Giving the Gift of Time - Giving people more reason to volunteer
Why do people volunteer? Is altruism enough?
Traditionally, our understanding of volunteers is people driven by altruistic motivations; wanting to give back, make a difference and do something meaningful. However, with volunteer turnover increasing and more competition for volunteers amongst charity shops, do we need to offer more? Can this alone still be relied upon today, where time is increasingly becoming our most precious commodity?
Could this be the 'secret' to unlocking more volunteers? How do we shift the volunteer offer from a one-way offer, to a two way relationship which also answers the question: 'what's in it for me?'.
Why do people volunteer
The Oxford Dictionary defines a volunteer as a 'a person who freely offers to take part in an enterprise or undertake a task'. The National Council for Voluntary Organisations (NCVO) defines volunteering as 'any activity that involves spending time, unpaid, doing something that aims to benefit the environment or someone...'. Neither of these definitions mention any benefits to the volunteer. Do we need to re-define or re-brand volunteering if we are to reflect the opportunity for two-way benefits, and broaden its appeal?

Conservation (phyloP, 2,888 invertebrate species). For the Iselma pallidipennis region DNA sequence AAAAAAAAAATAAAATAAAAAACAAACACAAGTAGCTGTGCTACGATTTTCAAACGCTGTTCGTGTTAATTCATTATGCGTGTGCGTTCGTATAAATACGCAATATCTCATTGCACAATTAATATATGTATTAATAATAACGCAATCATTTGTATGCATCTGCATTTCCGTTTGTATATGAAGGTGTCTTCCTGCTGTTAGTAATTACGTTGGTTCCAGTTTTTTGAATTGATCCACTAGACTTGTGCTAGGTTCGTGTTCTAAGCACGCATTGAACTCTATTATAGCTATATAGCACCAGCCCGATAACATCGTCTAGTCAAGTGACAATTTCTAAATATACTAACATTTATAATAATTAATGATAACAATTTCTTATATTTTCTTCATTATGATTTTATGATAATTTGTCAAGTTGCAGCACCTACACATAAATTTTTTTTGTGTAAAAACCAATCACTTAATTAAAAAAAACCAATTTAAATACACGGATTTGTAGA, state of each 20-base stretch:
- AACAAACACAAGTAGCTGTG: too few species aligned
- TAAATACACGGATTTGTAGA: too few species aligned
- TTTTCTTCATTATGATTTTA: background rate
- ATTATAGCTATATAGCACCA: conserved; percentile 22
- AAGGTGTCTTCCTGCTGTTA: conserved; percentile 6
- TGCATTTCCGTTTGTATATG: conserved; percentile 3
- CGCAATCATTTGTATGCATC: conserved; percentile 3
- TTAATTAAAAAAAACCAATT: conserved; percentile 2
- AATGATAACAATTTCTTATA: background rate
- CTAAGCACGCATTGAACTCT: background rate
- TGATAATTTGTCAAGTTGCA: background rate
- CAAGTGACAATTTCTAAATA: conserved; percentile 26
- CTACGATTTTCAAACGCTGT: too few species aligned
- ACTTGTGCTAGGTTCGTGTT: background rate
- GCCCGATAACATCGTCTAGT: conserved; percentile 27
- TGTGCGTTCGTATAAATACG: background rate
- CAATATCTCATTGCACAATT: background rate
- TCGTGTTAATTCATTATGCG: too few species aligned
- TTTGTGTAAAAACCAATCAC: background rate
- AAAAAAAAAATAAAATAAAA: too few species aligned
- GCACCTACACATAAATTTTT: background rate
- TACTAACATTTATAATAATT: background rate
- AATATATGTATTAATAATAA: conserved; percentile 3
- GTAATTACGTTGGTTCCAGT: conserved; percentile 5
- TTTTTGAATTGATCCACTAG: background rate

So I clearly sit in the altruistic camp, right? For me it's all about making a difference. But on reflection, is this it? Or this alone? What else am I getting out of this experience? What about the new skills I will pick up along the way, the new people I will meet, or the opportunity to have a completely different experience and perspective? The more I think about it, whilst this started out as an altruistic driven thing, I wonder if I will get much more out of the 'deal'.
So why else do people volunteer?
I've met those who volunteer because the shops offer them the opportunity to indulge a hobby; vintage clothes, books, LPs, upcycling. I've also met those who value the social side, maybe having lost a partner of several years or those with very little family of their own. I've met those currently in between jobs who use it as an opportunity to gain experience.
But how do we attract more?
At Thames Hospice, historically, we have attracted volunteers through word of mouth and posters in shop windows; we haven't done too much to actively recruit these groups. Who else could we target or what else could we offer to attract less altruistically driven volunteers? What about students, finding it increasingly difficult to get jobs or secure a university place, and looking for something to make their CV stand out? Or what about corporates looking to add to their Corporate Social Responsibility agenda or find team bonding opportunities?
Giving people more reasons to volunteer
Wherever the focus, what is clear is we need to be more proactive about identifying those groups, creating an offer for them and establishing links with them. If we're to ensure we create a sustainable pipeline of volunteers, we need to give them something more back in return.
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